Ex Parte Carll - 106 U.S. 521 (1883)
U.S. Supreme Court
Ex Parte Carll, 106 U.S. 521 (1883)
Ex Parte Carll
January 15, 1883
106 U.S. 521
PETITION FOR WRIT OF HABEAS CORPUS AND A CERTIORARI
The reviewing power of this Court in a criminal case is, on a writ of habeas corpus, confined to the determination of the question whether the court which sentenced the prisoner had jurisdiction to try him for the offense whereof he was indicted and to sentence him to imprisonment.
MR. CHIEF JUSTICE WAITE delivered the opinion of the Court.
We have had occasion to say at the present term, in Ex Parte Curtis that
"We have no general power to review the
judgments of the inferior courts of the United States in criminal cases by the use of the writ of habeas corpus or otherwise. Our jurisdiction is limited to the single question of the power of the court to commit the prisoner for the act of which he has been convicted."
The grounds of the present application, as stated in the petition, are that the circuit court had no jurisdiction to try the prisoner for the offense of which he has been convicted and to commit him to prison therefor, because
1. The instruments described in the indictment and charged to have been forged show on their face that they are not bonds or obligations of the United States, and, even if genuine, possessed no validity, and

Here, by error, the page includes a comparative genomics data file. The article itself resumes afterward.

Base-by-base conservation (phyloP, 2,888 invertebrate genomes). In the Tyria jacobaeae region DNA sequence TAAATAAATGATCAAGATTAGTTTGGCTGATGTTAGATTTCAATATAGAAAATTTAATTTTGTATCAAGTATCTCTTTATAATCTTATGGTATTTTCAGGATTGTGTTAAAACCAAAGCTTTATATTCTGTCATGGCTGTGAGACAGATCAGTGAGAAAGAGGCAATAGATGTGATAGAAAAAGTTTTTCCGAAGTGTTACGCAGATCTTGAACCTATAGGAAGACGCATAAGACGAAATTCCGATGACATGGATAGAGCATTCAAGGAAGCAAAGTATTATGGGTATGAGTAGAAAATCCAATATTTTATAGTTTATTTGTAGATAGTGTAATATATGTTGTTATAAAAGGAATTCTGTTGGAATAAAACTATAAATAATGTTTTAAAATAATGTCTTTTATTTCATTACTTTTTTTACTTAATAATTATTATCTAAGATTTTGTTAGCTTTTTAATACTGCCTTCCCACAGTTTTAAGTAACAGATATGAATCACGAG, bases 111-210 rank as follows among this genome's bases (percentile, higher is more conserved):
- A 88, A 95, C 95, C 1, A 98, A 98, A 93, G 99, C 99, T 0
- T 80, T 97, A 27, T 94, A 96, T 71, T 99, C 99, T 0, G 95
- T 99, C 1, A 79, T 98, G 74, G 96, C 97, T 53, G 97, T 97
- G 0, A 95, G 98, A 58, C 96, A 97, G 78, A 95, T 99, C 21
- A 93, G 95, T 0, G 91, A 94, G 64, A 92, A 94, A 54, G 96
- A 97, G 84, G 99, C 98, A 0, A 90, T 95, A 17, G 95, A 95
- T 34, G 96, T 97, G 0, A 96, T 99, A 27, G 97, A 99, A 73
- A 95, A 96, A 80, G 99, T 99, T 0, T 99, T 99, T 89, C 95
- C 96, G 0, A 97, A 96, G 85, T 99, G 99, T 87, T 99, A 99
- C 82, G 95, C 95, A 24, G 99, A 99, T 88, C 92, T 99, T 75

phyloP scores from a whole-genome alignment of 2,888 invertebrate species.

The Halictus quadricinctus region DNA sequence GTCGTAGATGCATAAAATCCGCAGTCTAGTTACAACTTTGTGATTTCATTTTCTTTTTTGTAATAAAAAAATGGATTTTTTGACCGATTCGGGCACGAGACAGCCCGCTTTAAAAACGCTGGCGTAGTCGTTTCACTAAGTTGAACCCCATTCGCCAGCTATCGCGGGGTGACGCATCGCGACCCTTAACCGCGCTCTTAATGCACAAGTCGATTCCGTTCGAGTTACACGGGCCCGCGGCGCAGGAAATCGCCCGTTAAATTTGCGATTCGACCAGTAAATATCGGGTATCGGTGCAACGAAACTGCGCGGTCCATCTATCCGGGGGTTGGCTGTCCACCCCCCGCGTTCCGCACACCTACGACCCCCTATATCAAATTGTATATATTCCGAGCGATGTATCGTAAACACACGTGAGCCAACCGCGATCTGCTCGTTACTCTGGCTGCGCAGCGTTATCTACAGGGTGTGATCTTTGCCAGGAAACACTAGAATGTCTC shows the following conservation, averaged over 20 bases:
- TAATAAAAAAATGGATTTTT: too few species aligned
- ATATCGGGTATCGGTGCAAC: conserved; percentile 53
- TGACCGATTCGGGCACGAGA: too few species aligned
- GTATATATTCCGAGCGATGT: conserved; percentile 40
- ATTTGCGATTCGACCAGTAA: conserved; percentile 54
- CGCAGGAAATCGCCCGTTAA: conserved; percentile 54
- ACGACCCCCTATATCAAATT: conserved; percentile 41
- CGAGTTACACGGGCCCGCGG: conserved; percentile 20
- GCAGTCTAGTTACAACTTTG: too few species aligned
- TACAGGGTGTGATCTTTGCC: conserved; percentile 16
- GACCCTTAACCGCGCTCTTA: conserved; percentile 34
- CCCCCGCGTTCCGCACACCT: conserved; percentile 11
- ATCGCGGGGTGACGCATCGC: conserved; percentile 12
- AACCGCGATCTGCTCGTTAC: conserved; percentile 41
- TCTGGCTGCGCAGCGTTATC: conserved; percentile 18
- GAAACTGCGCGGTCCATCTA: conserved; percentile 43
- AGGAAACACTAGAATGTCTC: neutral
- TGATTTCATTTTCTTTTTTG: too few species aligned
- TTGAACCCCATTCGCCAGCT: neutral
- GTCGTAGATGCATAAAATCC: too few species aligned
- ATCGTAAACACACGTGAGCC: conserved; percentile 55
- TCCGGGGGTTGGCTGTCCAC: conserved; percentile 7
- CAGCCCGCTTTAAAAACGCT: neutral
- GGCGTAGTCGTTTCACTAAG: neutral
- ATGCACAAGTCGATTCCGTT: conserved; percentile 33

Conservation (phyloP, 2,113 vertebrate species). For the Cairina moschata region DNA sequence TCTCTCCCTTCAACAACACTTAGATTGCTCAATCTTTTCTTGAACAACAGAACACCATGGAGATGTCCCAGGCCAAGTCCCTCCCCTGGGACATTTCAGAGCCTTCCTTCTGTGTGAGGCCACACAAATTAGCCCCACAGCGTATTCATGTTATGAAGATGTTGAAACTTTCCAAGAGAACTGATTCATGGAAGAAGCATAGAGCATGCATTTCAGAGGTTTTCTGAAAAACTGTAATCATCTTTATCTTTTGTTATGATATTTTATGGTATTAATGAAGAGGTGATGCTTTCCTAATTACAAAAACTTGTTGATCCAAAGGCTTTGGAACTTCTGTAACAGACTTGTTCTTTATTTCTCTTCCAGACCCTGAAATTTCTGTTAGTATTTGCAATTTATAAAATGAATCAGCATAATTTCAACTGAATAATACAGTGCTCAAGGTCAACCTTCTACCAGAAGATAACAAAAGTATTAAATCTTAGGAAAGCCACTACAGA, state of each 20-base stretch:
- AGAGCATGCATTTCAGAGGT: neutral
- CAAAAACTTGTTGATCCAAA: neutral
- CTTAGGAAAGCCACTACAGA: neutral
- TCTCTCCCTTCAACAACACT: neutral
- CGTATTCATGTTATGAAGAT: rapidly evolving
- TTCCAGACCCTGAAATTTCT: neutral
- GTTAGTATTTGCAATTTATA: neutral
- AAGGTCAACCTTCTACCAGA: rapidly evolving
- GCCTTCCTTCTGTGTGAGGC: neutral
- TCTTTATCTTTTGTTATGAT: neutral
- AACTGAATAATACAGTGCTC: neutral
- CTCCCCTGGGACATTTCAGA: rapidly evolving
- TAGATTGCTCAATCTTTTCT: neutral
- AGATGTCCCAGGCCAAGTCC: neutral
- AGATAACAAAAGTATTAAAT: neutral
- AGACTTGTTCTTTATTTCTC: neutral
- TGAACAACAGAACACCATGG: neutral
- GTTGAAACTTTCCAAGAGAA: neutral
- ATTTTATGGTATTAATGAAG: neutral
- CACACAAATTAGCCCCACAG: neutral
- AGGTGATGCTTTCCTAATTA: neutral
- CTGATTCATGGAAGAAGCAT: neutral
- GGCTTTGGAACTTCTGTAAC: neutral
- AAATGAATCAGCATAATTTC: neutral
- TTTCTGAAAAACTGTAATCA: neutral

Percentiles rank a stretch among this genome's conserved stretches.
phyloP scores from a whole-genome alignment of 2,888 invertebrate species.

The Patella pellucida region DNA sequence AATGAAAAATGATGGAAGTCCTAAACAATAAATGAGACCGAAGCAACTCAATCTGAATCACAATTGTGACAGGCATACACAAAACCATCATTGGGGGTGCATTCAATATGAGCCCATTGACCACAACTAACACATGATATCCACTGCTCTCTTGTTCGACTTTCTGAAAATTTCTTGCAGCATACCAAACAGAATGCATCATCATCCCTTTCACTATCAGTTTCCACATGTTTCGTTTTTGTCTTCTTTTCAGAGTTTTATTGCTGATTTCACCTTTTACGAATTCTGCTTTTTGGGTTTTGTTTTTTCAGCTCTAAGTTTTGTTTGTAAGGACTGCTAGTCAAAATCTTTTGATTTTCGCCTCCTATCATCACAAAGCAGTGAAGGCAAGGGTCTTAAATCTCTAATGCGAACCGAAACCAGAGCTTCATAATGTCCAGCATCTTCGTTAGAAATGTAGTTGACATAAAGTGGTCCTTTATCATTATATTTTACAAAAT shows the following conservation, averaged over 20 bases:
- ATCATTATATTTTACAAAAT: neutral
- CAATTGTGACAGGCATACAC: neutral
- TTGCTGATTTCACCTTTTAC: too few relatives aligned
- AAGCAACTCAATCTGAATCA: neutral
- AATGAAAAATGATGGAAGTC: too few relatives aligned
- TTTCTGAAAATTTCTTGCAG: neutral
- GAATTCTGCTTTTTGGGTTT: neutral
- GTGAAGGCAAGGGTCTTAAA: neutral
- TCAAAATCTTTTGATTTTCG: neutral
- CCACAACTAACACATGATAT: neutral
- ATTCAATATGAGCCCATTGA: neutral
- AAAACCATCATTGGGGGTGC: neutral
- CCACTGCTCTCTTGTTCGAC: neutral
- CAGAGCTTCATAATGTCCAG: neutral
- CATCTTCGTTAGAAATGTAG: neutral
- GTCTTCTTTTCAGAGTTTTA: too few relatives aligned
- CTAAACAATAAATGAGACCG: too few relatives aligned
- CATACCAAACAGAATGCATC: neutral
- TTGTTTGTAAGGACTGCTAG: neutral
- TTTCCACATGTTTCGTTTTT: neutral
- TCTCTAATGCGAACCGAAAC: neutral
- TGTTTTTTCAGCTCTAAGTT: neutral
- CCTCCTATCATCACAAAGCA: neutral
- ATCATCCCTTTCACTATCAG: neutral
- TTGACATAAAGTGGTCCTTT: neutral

2. It was conceded on the trial that the instruments set forth in the indictment were genuine registered bonds, and that the forgery complained of consisted in erasing the name of the original payee and substituting that of the prisoner.
All the bonds described in the indictment, except that in the third count, purported to have been issued under the Act of July 14, 1870, c. 256, as amended by the Act of January 20, 1871, c. 23. This act provides for an issue of bonds by the Secretary of the Treasury "in such form as he may prescribe." The bonds now in question appear to be signed by the Register of the Treasury, and not by the Secretary. They also have the "imprint and impression of the seal of the Department of the Treasury of the United States." In the indictment it is averred that the counterfeits were of bonds of the United States. This is enough for the purposes of the jurisdiction of the circuit court. Whether the bonds counterfeited are in the form of those actually issued by the Secretary of the Treasury under the authority of the act referred to is a question of fact to be established on the trial. Errors committed on the trial of this issue do not deprive the court of its power to imprison upon conviction, and, as has been seen, such errors are not subject to correction here, either in the present form of proceeding or any other. What has just been said applies equally to the instrument described in the third count, which purports to be signed by
the Acting Register of the Treasury. By the Act of February 20, 1863, c. 45, the President was authorized to designate some officer in a department to perform the duties of another in case of death, resignation, absence, or sickness.
The second ground of application presents no jurisdictional question. The indictment charged the prisoner with a crime against the laws of the United States, United States v. Marigold, 9 How. 560, and we have nothing to do with questions arising on the evidence presented to sustain the charge.